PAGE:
Amnesty International’s new database links NSO spyware on iPhone and Android to state terror

Apple’s iPhone is considered a lot safer than an Android smartphone. But a new report by  Amnesty International, Citizen Lab, and Forensic Architecture reveals that both devices are used to track individuals, especially by regimes accused of Human rights violations. Titled ‘Digital Violence: How the NSO Group Enables State Terror’, the new database profiles all the victims of State violence like arrests, harassment, and even murder facilitated by NSO spyware called ‘Pegaus’ on iPhone and Android mobiles.

NSO is an Israeli-based company that uses zero-day exploits to develop spyware for iPhone and Android. The zero-day security vulnerability does not require any action from the victim and a simple text message sent on a device, allows the perpetrator to track the victims’ location, read their emails, messages, stored data, collect passwords, contacts, and much more. NSO’s Pegasus is alleged to be mostly used by oppressive regimes to track journalists, political rivals, activists, or others who dissident. In connection to the horrendous murder of Saudi journalist Jamal Khashoggi, humans rights groups accused the Saudi government used Pegasus to track his activity, trap and kill him in the Saudi embassy in Turkey.

iPhone spyware

New database reveals that iPhone and Android smartphones are equally vulnerable to spyware like Pegasus by NSO

Bloomberg reports that for the first time, the new database has pieced all the cases of State terror triggered by the use of Pegasus in one place. The new report enlists 60 cases across several countries, where the government spied on and targeted critics.

new database released on Saturday by Amnesty InternationalCitizen Lab and Forensic Architecture documents more than 60 cases in which NSO’s spyware has been used to target dissidents and government critics from countries including Rwanda, Togo, Spain, the United Arab Emirates, Saudi Arabia, Mexico, Morocco and India.

Many of the details contained in the database have been publicly aired before by rights groups and media organizations. But in piecing together disparate fragments of information about NSO Group and making it accessible in one place, the database provides a granular portrait of the company’s geographic reach and business structure, researchers said.

NSO’s technology, known as Pegasus, is exclusively sold to governments and law enforcement agencies, who use it to hack into mobile phones and covertly record emails, phone calls and text messages.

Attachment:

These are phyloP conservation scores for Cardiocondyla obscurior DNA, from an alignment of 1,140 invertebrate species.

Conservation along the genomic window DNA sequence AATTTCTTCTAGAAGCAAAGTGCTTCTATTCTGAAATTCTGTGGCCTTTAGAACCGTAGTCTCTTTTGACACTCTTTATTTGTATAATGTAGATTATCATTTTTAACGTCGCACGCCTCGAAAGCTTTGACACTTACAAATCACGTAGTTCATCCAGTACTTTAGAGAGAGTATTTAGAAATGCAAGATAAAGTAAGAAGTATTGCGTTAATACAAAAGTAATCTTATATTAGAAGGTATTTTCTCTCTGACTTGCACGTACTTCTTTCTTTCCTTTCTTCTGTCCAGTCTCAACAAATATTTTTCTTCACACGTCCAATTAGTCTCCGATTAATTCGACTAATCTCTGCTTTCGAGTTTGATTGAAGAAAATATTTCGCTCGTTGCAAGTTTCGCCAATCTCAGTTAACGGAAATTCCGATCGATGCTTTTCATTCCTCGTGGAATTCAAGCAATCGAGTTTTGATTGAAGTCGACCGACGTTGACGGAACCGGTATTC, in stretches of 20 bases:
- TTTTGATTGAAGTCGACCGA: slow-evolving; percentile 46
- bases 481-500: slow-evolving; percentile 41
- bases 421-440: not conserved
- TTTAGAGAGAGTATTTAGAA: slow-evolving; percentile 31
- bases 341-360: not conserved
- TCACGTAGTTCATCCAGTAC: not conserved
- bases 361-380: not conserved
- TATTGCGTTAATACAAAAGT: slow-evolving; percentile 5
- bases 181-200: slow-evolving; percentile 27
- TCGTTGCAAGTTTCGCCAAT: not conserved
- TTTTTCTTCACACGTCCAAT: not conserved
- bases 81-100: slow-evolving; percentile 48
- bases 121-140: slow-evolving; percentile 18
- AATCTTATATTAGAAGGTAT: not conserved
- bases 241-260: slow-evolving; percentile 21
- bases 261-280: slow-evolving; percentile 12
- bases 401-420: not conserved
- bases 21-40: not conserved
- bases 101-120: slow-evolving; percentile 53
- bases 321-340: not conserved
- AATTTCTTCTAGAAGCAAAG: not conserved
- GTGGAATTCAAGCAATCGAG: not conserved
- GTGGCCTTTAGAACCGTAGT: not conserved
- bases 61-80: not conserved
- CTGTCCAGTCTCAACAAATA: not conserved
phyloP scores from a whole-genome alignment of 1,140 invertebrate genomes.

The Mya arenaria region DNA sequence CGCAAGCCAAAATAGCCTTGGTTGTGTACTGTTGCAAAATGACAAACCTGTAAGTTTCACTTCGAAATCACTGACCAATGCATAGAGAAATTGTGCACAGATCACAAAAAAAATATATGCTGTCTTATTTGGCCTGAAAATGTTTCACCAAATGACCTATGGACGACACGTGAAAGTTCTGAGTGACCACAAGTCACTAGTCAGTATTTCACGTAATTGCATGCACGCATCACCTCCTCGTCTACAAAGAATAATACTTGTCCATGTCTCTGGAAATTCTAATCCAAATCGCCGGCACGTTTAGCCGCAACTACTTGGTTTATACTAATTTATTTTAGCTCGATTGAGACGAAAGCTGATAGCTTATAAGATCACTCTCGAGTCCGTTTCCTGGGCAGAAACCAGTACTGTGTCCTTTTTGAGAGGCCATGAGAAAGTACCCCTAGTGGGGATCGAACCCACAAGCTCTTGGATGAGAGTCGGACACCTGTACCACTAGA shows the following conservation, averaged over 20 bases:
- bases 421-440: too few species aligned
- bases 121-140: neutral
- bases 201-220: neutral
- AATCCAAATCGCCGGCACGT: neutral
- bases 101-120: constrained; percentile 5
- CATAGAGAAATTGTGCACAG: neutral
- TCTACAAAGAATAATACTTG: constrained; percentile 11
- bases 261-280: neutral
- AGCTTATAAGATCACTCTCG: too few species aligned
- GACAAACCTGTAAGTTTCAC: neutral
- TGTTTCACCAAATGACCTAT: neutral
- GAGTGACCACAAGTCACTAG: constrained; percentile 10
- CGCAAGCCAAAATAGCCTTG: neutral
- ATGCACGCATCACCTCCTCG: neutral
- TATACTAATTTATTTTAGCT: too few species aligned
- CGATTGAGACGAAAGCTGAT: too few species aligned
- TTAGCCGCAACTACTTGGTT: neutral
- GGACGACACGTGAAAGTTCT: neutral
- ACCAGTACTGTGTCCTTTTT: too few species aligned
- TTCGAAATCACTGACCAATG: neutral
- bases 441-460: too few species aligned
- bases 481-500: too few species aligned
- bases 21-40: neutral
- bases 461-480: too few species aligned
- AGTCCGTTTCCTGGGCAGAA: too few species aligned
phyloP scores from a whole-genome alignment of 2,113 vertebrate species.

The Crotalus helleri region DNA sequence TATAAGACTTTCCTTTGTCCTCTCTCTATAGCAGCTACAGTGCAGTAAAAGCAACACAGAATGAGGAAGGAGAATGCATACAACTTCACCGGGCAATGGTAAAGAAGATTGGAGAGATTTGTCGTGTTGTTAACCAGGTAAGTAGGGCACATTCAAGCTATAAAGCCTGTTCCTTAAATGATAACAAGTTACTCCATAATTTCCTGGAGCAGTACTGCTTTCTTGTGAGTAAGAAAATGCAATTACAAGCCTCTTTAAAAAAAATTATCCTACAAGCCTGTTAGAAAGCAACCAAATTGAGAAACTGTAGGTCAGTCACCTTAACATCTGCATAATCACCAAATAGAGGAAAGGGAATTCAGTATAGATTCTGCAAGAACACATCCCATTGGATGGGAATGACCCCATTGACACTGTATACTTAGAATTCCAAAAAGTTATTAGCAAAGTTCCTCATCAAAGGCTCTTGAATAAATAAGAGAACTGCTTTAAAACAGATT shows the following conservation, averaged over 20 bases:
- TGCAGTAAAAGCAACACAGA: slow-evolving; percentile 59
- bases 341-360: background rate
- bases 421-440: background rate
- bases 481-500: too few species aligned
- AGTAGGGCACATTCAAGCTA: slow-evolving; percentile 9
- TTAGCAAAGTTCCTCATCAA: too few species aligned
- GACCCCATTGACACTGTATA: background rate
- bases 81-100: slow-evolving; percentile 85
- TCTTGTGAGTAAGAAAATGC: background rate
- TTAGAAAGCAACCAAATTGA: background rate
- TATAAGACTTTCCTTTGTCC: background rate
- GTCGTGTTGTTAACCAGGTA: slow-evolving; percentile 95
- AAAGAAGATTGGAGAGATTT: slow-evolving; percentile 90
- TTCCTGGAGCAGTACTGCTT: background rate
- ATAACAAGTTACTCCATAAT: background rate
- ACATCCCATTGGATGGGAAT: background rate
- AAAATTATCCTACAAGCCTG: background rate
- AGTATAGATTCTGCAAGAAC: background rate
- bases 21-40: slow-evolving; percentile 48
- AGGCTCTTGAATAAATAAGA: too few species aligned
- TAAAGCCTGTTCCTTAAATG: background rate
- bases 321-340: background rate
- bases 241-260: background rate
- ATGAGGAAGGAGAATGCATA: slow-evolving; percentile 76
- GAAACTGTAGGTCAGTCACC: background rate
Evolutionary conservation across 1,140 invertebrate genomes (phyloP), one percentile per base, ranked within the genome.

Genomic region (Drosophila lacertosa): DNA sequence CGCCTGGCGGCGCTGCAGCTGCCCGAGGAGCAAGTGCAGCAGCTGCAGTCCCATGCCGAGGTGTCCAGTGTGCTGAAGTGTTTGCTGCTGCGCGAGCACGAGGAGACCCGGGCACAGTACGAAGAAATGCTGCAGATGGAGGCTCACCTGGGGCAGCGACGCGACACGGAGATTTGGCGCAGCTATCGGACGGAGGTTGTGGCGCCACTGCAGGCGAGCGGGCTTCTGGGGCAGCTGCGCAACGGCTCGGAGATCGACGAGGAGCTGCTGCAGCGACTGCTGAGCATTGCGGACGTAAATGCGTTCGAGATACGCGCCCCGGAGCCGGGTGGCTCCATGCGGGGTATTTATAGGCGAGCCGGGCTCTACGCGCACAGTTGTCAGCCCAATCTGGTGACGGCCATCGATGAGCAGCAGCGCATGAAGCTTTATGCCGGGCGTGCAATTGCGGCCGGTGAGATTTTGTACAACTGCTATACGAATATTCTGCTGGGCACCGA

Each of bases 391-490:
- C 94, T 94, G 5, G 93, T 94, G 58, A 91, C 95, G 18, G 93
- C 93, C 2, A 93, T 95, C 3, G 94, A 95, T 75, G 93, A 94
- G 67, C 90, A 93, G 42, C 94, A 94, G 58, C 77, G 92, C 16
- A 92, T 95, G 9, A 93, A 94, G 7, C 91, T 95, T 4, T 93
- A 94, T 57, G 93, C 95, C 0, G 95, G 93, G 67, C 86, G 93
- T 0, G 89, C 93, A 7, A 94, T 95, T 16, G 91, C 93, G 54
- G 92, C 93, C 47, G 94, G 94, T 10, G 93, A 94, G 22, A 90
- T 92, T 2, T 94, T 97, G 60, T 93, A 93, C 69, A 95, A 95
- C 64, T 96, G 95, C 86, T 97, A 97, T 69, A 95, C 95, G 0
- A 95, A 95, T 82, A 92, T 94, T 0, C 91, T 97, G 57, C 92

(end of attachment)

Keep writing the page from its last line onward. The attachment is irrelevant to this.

However, the spyware developer denies allegations of wrongdoing and says that its technology “is a valuable tool to prevent terrorism and curb violent crime.” NSO Group’s spokesperson said the company hadn’t reviewed the database but said it was likely “filled with inaccuracies and old and recycled claims.”


Although NSO claims that its technology prevents terror attacks, for transparency it should release a list of how many attacks the technology prevented and how many times spyware like ‘Pegasus’ was used by the governments to harm critics.

Apple is a strong advocate of users’ privacy and even fought a legal battle with the FBI over its rejection of creating a backdoor to unlock an iPhone. Recently, the company updated its privacy features and introduced the App Tracking Transparency feature prevents developers from tracking iPhone users’ online activity across third-party apps and websites. Therefore, the existence of a zero-exploit security flaw might be troubling for the company. It also strengthens the company’s argument against sideloading which will increase the chances of malicious apps/malware on the iPhone.

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Addicted to social media and in love with iPhone, started blogging as a hobby. And now it's my passion for every day is a new learning experience. Hopefully, manufacturers will continue to use innovative solutions and we will keep on letting you know about them.